Many questions that were left unanswered since season 2 were left unanswered at the close of this new season and the fate of certain characters and the time line of events meant that much was open to interpretation. Added to that were the myriad of new questions that arose from the latest season and the interest on online forums and message boards reached fever pitch as people tried to figure out exactly what was going on.

When co- creator Mark Frost, announced a new book that would help to fill in the gaps and answer the many many loose ends fans were excited. Last year, with The Secret History of Twin Peaks, Frost provided fans of the show with the rich storied lore of the town and its people. It was written in a creative and unique style with archival images, newspaper clippings, FBI reports and annotations by the 'Archivist.' It added much to the series and enhanced the viewing experience for many, me included.

The Final Dossier answers almost all of the main questions, or at least gives the reader enough information from which to draw their own conclusions. Written from the point of view of FBI Agent Tammy Preston, who was ably played by Chrysta Bell in the show, we get extra background information on many of the unique residents.

A beautiful looking book but for me the contents was underwhelming.

For those left miffed at Audrey's minimal time on the show and shocking reveal you are provided with information on her background if not her fate as shown in the programme. We learn who funded the observation and operation of the mysterious glass box and what exactly happened to Major Briggs.
Also for those seeking a resolution to the season 2 cliffhanger, we finally find out what happened to Annie!
The information contained in this book is important and explosive for fans but also feels strangely underwhelming. It's hard to explain but it's like reading the Cliff Notes of a Shakespeare play or seeing the Mona Lisa for the first time as a low resolution jpeg. When  taken alongside the stunning limited television event, groundbreaking original series, operatic Fire Walk With Me film or even Frost's The Secret History of Twin Peaks, this book, although essential, seem like a lesser piece of work.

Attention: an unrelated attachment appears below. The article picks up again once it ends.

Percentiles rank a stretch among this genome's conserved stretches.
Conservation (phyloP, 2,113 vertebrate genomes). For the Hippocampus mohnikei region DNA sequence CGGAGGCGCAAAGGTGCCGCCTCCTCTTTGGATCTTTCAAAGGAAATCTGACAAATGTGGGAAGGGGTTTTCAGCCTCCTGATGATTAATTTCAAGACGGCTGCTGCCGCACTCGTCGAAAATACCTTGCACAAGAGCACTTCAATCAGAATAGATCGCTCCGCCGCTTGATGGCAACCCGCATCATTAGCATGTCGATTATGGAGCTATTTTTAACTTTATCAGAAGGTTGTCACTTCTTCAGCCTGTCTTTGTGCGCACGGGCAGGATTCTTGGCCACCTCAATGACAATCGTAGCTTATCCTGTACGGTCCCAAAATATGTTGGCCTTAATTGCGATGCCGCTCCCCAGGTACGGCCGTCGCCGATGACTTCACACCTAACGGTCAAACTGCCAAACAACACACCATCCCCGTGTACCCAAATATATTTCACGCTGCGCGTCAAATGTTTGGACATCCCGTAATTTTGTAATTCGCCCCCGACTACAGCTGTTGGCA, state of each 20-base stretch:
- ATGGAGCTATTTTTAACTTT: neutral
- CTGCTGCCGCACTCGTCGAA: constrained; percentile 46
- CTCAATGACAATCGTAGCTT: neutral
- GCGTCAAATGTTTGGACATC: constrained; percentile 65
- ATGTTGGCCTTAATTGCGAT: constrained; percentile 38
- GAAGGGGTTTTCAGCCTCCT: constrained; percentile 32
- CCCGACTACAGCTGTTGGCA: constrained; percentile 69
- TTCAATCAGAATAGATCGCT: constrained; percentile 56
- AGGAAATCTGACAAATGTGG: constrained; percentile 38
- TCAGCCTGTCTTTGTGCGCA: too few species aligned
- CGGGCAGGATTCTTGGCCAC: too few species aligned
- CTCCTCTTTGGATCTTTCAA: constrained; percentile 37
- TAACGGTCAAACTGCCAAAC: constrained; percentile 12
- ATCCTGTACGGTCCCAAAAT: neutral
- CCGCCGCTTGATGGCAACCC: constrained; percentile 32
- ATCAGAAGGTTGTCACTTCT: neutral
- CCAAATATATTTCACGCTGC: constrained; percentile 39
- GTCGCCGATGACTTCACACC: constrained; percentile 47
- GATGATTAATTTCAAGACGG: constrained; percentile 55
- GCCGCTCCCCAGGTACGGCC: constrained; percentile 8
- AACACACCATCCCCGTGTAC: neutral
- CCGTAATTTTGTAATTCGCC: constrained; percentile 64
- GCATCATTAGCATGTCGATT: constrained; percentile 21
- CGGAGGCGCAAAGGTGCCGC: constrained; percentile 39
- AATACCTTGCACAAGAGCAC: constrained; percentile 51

Not only are there no entries for the Palmer, Deputy Hawk, Dale Cooper or Diane but the writing style is lacking the verve and sheer excitement of Frost' s other book. I know that as an FBI dossier it is supposed to read as matter of fact but for the reader it is difficult to get excited about what amounts to little more than a brief outline of what happened to each character.

This is a difficult book to evaluate as it contains essential information for any Twin Peaks fan but is also quite dry. Also, as is often the case with revealing too much, the mystique is lost. For example the monsters that were Hannibal Lector, the vampire Lestat or Darth Vader were better before their origins reveal. Did anyone walk away feeling better after knowing Darth Vader was a petulant teen named Anakin who took the death of his wife Natalie Portman so badly that he had to slaughter many Jedi children and turn to the dark side? No, no-one gained from that reveal, it was underwhelming and poorly executed. This is not as grievous as that wrong but I do feel that the heart of something beautiful has been lost with this book.
This book then is a must read for those seeking closure on many of Twin Peaks questions but it comes at the price of revealing too much in my opinion.

LINK- Twin Peaks: The Return- Complete Series Review

LINK- The Secret History of Twin Peaks- Book Review

Rime- Video Games As Art

Rime is a beautiful, melancholy adventure game in which you play the role of a young boy who is washed up on a mysterious island. Over the course of 6 or so hours you solve a series of environmental puzzles to piece together just what happened to your character and how you ended up on the island. The game is similar to Ico in terms of gameplay and stylistically like Journey, but lacks the heart and soul of either title, however it is worth a play to enjoy the stunning art and powerful ending.

Moomins and the Comet Live Re-score

I have a love for the Moomins as many of you may know. I've discussed the Moomins multiple times before, when talking about the 80s stop motion animation, the recent vinyl soundtrack release from the 80s animation, the exhibition at the Southbank Centre and my visit to Moomin World in Finland. 

Well I am excited to announce that one of the original composers for the 80s Moomins show, Graeme Miller, will perform a re-score live at the Royal Albert Hall’s Elgar Room. He will be joined by Jamie Telford and the pair will be using a kitchen table-full of small instruments (including a box of cornflakes), whilst the episode plays on the big screen

This is a rare chance for Moomin fans old and new to experience Film Polski’s charming herky-jerky animation with a live accompaniment. I purchased tickets for my wife and I and am extremely excited to see this score played out in front of us. The show is only an hour long but hopefully will be a joyous celebration of Tove Jansson's marvellous creations.

The recently released vinyl by Finders Keepers is brilliant!

The recently released vinyl by Finders Keepers is brilliant!